Contrary to our story on Friday that EasyGroup had called off its easy domain crusade, boss Stelios Haji-Iannou has been in touch to assure us that he will strike down another three "easy" offenders in the next few months at the High Court.
Last week, Stelios withdrew his case against Easyart.com just weeks before it was due to start, saying that other, more important court cases were keeping him occupied.
However, that does not mean he has lost his firm belief that any domain name with "easy" or even "easi" (we are not sure yet whether "ez" counts) is quite clearly trying to rip him off personally and so must be smitten.
"EasyGroup are set for High Court trials against easy4car.com, easirent.com and easyrentaped.com in the next few months and expect to win all these cases," he emailed us.
It is easy to see how these companies could be trading off the back of EasyJet and EasyCar's names. EasyCar, incidentally, was originally "passing off" EasyRentaCar, so Stelios had no choice but to threaten them with massive legal bills, take the domain off them and then change the name of the company.
- Easy4car.com: Stelios' EasyCar rents 4 cars all the time.
- Easirent.com: Stelios at some point in the future may want to become a landlord - you can bet this cybersquatter knew that when he registered the domain.
- Easyrentaped.com: Is this "easy rent aped" or "easy rent a ped" or "easy ren taped"? No matter, it is clearly infringing EasyGroup's rights.
Stelios also wanted to set the record straight:
"Only two brand related cases brought by easyGroup have proceeded to judgement in the UK High Court.
"EASYREALESTATE in June 2001. easyGroup was totally successful in a summary judgement applicaiton against the defendent Tim Dainty. He was ordered to cease trading as EASYREALESTATE, to transfer all IP rights he has in the name to easyGroup and to pay easyGroup £12,000 in costs.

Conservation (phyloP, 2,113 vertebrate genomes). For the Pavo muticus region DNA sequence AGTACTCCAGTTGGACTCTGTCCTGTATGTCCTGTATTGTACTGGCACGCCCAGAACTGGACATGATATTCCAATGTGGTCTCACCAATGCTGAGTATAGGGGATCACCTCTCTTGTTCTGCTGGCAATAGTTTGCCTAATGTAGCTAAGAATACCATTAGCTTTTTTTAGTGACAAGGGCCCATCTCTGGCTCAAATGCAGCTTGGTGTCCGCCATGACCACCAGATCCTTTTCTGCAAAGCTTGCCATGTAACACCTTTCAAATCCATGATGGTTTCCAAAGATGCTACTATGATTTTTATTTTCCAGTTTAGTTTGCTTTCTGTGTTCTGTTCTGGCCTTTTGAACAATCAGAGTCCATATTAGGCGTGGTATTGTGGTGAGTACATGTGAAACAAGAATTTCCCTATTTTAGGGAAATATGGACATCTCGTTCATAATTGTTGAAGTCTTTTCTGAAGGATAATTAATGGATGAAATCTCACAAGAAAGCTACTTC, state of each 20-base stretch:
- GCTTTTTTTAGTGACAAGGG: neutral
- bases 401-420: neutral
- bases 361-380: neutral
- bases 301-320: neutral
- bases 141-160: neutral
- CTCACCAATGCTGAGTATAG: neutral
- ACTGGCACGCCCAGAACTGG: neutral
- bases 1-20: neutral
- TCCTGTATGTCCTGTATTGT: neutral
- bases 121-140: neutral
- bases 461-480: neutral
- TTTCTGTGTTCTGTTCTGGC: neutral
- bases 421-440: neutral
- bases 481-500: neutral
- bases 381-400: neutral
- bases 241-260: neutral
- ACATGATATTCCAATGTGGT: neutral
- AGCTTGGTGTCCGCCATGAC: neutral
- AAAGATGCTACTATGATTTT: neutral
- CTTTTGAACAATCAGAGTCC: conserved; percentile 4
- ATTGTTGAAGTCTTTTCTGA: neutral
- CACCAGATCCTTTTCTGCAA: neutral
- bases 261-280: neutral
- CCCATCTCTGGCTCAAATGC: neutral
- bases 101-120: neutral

"EASYCARFINANCE in Jan 2003. easyGroup was totally successful and was awarded a judgement in default at the High Court. The defendent was ordered to stop trading as EASYCARFINANCE and to transfer all IP rights to easyGroup. There was also a costs order of £5,000."
He's quite correct. And so is WIPO when it ruled "easy" is a common word and no company can claim rights over it. And so is the High Court when it informed Easy Group that it had no rights over the word "easy" and could not prevent anyone from registering a company or domain with the word in.
If you copy the well-know trademark orange, cuddly font and lowercase "e" that has become so well known through EasyJet and EasyCar, you deserve to have Mr Haji-Iannou's undoubted legal might directed your way.
If however you register an Internet domain containing the word "easy" meaning "not needing much work or effort; free from pain, care or anxiety", you have every reason to belief the law will stand by you and declare it as your legitimate property. That is if you can afford the £50,000 it will cost to get you there. Stelios can. ®
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